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The oldest standing building in Oxford is the Saxon era church tower of St. Michael at the North Gate. Dating from around 1040, it still stands, providing shade to the various buskers who are hoping to earn a bit of cash from their musical talents below. Although there are some modern buildings that harsh the historical sense of the city, you get the impression that the British revere their tradition. A recent article in The Guardian notes that the United Kingdom, seat of the Anglican Church worldwide, is among the least religious countries in the world. Depending on one’s perspective, that is either very good or very bad news. Several analyses exist as to why it is so. The country has gone from an empire on which the sun never set to a strong, yet diminished country. The two World Wars took an enormous toll on the island nation. The population tends to be well educated. They adore their royals, although the monarchy is largely for show. There is a disconnect between the fiction and the fact of life in such a place.

Britain may be leading the direction toward which secular societies will inevitably follow. Still, the survey cited in the article indicates that two-thirds of the world population sees itself as very religious. Surprising and flummoxing atheist advocacy groups everywhere, the young tend to be more religious than the old. Religious belief shows no sign of dying out. It was predicted decades ago that it would be dead by now. We were supposed to have a moon base in 1999, of course, and I’m still waiting to see if we manage the Sea Lab in the next five years. History has a way of disappointing us. Perhaps the silent skies through it all make it difficult to think there’s any direction coming from above. Left to our own devices, what do we see?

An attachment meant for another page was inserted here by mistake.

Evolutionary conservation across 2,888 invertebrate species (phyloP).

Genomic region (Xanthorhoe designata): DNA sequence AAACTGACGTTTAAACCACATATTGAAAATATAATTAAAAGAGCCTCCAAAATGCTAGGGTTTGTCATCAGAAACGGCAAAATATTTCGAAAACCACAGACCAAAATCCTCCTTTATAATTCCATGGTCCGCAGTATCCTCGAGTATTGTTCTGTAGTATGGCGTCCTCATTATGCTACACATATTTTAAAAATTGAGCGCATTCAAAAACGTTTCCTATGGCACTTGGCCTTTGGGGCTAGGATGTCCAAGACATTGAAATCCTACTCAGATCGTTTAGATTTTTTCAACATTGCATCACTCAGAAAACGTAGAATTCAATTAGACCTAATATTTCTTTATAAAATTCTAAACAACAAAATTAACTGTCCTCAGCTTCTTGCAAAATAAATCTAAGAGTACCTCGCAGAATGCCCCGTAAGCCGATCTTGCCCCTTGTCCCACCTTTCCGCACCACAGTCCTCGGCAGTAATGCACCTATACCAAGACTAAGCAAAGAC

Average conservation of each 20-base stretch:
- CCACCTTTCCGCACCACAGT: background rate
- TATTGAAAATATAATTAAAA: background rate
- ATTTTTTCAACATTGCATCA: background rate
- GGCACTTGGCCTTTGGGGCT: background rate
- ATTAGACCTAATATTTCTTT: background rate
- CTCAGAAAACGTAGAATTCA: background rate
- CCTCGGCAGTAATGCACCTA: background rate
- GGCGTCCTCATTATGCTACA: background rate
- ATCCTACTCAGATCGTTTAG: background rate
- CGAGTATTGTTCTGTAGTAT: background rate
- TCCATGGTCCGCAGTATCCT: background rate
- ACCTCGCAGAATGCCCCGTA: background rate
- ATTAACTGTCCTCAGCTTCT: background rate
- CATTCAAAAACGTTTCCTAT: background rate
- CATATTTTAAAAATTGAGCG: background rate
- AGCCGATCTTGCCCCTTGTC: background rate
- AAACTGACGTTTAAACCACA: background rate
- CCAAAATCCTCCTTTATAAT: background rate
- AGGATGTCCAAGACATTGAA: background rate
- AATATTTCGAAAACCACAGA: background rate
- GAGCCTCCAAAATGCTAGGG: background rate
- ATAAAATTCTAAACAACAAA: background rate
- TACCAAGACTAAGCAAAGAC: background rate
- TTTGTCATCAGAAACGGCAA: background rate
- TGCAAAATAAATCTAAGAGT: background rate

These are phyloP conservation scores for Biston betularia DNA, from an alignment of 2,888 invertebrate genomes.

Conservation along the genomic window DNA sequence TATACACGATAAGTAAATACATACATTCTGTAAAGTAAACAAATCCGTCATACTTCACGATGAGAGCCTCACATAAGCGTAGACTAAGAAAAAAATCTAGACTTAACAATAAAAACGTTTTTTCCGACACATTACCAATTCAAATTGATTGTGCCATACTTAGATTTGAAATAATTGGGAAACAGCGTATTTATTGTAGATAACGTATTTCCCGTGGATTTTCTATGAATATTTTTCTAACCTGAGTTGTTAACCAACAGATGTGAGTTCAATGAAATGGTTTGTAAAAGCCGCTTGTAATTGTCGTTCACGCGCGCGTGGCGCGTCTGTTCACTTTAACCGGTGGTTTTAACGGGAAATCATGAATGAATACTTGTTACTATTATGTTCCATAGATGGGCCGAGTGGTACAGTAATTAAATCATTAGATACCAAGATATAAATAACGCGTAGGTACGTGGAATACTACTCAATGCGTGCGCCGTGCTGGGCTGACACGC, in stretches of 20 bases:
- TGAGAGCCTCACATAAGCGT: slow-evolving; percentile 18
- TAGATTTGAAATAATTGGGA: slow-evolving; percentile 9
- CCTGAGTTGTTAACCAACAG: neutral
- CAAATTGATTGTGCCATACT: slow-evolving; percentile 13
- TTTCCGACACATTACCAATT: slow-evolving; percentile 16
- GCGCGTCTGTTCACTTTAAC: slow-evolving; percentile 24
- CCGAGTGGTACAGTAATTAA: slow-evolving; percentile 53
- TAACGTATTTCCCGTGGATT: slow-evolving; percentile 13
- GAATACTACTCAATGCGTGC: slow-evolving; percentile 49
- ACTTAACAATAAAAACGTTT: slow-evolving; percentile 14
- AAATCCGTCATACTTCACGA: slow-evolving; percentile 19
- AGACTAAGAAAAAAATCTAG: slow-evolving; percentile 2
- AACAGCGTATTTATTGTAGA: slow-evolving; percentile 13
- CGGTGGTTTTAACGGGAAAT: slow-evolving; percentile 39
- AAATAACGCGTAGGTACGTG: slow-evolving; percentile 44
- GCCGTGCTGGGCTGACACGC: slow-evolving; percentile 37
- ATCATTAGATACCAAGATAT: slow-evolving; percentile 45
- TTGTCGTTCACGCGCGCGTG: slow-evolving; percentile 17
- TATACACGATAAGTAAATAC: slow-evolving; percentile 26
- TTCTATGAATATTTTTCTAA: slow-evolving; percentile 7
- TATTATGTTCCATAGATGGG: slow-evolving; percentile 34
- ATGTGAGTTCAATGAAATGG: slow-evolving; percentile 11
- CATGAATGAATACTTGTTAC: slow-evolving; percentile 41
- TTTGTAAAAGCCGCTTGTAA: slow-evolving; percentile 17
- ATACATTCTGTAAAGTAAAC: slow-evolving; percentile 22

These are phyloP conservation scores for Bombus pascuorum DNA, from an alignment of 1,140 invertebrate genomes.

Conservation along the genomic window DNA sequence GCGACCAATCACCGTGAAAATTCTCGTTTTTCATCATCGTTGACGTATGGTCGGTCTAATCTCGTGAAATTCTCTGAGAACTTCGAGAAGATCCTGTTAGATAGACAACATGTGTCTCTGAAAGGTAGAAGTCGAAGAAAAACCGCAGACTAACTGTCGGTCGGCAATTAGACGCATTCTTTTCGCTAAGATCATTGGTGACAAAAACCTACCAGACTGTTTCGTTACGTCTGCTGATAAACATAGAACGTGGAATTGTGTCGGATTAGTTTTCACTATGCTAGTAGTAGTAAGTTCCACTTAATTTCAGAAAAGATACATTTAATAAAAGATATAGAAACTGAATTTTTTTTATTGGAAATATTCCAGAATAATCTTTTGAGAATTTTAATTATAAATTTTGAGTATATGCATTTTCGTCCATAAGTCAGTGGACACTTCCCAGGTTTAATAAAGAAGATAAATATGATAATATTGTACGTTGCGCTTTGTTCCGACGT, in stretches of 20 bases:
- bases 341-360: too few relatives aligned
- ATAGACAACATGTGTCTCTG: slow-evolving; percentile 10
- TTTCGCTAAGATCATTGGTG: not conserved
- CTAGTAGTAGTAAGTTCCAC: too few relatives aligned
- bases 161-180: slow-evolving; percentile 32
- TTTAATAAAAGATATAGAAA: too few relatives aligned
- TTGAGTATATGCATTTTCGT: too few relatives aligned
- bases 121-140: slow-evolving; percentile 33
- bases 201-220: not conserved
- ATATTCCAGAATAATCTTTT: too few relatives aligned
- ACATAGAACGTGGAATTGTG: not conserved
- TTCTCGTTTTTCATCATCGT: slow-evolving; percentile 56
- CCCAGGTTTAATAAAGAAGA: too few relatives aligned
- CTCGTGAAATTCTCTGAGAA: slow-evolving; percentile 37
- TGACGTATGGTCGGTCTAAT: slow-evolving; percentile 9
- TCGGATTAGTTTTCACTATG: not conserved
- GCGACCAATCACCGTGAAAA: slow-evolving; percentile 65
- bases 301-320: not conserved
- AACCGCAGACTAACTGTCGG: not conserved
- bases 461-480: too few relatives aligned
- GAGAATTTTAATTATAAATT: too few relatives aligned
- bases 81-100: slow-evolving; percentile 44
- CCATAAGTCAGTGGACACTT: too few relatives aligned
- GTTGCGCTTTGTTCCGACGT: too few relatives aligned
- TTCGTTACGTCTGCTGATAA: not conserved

The UK hardly qualifies as a hedonistic state. There are social problems, to be sure, but it maintains a fairly safe, cultured atmosphere throughout. Tradition can be fiction and can still be meaningful. We don’t see angry atheists trying to bulldoze an ancient, if phallic, church tower. We don’t see angry crowds taking sledge hammers to the British Museum. The people on public transit are unfailingly polite, and I’ve not been treated like an object as I commonly am on my daily commute to Manhattan. Religion, it seems, is not the motive for civilized behavior. Nor does religion appear to detract from it. Has the holy grail been discovered after all?

Sects for You

Oxford University Press has a religion blog. (Well, who doesn’t these days?) Apart from being jealous about their numbers, I find some of the posts fascinating. A recent entry by Linda Woodhead on the approval of women bishops in the Church of England was particularly well done. Woodhead is known for her in-depth knowledge of religiosity in Britain, and she begins her post with a distinction between two types of churches that I find most helpful. She mentions the “church type” that embraces society and tends to have less trouble keeping up with social changes, and the “sect type” that insists on keeping a long distance from the evils of society. She points out how the Church of England went from the former to the latter and how its numbers have subsequently declined. Her article made me realize that for much of my life I’ve found myself among the “sect type” believers. Fundamentalists, among whom I grew up, are naturally suspicious of the world. Grove City College, where I cut my critical teeth, was dead-set against change. And Nashotah House—need I utter more than its very name?